by Gannon Burgett

posted Thursday, March 12, 2015 at 1:29 PM EDT

High-purity synthetic fluorite in pellet form next to a tape measure for scale. Iwatani Corp.

Fluorite (not to be confused with fluorine) has become an interesting player in the optics market. The mineral form of calcium fluoride, ultra-high-grade fluorite is used to create low-dispersion optical elements that improve image quality by reducing the chromatic aberration and color fringing that plague traditional, glass-based optics. Fluorite lenses also enjoy a roughly 10% weight advantage compared to their traditional counterparts.

The problem with high-grade fluorite is cost. Mined almost exclusively in China, there’s a natural monopoly of sorts on high-purity deposits of the mineral, leaving lens manufacturers little to do but pay up if they want the optical properties of the mineral.

Iwatani Corp. is looking to change that. Headquartered in Osaka, Japan, Iwatani is developing a means to synthesize large quantities of high-purity fluorite in hopes it can become a less expensive alternative for lens manufacturers.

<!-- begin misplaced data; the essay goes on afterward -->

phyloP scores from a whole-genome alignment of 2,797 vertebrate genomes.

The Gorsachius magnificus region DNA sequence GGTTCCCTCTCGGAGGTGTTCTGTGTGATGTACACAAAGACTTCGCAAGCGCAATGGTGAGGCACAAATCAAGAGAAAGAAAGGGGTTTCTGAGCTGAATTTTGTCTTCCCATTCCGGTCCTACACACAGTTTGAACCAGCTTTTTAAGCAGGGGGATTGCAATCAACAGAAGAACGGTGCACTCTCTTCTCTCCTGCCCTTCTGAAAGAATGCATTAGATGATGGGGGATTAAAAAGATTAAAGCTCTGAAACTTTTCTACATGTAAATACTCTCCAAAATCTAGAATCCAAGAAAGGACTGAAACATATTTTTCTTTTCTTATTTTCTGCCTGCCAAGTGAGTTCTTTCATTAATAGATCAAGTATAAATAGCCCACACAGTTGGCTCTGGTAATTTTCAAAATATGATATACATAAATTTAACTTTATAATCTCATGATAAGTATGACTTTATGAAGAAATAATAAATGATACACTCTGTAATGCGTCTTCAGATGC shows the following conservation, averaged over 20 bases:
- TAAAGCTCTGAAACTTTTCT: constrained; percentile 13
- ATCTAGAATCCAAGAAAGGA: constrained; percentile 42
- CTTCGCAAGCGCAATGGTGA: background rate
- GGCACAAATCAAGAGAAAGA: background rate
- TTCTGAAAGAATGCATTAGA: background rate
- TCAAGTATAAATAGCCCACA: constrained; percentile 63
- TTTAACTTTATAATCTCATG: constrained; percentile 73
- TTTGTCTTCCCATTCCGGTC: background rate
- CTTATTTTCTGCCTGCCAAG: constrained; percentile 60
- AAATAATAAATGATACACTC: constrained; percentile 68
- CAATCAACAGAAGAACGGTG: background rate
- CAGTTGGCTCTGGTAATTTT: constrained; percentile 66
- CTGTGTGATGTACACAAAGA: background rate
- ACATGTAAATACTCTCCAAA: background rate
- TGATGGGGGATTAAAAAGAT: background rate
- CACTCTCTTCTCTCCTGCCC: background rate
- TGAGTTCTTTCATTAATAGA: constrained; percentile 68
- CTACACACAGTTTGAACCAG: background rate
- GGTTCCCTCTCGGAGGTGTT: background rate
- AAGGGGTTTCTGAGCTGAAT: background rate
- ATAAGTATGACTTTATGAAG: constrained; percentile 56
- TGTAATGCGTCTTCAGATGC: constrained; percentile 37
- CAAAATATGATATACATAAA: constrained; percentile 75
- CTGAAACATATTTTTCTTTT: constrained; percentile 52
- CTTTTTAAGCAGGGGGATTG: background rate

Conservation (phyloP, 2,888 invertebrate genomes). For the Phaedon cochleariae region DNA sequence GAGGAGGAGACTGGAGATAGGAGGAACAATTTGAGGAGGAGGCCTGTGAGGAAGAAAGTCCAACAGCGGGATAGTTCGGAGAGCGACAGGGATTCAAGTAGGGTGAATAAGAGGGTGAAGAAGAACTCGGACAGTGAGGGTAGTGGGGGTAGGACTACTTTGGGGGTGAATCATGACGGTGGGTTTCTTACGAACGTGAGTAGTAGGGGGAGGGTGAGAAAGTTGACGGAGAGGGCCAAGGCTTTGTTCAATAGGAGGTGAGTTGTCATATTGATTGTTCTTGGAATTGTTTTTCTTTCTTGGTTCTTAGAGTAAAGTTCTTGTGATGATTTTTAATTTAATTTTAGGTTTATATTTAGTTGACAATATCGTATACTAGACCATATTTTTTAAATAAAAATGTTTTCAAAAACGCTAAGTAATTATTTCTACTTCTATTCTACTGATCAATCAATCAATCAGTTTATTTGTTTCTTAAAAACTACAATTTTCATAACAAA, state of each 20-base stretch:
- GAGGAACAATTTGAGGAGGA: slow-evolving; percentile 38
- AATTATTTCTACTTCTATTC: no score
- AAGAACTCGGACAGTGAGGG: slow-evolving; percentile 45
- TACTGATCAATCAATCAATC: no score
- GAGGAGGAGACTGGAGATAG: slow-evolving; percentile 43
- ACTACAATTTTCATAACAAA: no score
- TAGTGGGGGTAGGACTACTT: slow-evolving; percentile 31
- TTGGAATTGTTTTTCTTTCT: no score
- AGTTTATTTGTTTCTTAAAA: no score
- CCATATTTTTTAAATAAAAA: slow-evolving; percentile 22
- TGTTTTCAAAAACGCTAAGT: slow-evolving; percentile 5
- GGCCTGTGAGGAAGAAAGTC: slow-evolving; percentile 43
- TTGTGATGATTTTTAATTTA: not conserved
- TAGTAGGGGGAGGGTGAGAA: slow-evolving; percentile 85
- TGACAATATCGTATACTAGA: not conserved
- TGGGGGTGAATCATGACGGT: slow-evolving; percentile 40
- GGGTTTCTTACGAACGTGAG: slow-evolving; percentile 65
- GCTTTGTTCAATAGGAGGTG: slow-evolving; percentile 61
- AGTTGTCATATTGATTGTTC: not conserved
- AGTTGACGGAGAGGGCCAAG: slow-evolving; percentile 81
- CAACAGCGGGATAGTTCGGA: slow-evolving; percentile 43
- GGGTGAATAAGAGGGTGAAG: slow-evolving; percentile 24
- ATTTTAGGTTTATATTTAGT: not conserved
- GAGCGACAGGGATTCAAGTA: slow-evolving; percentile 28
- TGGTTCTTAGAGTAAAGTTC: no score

But it’s not an easy task. The minimum purity needed for application in optical elements is 99.95 percent. At that purity, fluorite sells for roughly $3.75 per pound -- anything below sells for pennies.

Most interesting about this development is how the machinery and synthesis process came to fruition for Iwatani. Explained by Nakajima to Japan Times, Iwatani originally developed the machinery for recycling perfluorocarbon (PFC) gas, an ozone-harming byproduct of semiconductor manufacturing.

After the machines safely decompose the PFC gas with heat and react the resulting hydrogen fluoride with calcium-based chemicals, calcium fluoride (again, also known as fluorite) is produced as a byproduct. The problem is that the purity of this byproduct is only 90 percent, a far cry from the minimum 99.95 percent purity required for optical applications.

To fix this, Iwatani brought together an all-star team that included limestone producer Uedalime Manufacturing Co. (site in Japanese) and Nagoya Institute of Technology Professor Shinji Yasui.

It took years of trial and error, but with the combined intellectual and capital resources of the three entities, they finally developed a process to synthesize fluorite to a higher purity than its naturally occurring counterpart.

Production costs are still double the cost of mining naturally occurring fluorite, but the team is working to drive down costs. Japan Times reports that the upcoming fiscal year will be used to determine whether they go forward with production or not.

Image credits: Feature image courtesy of Iwatani Corp., lens comparison screenshot from Nikkor Technology video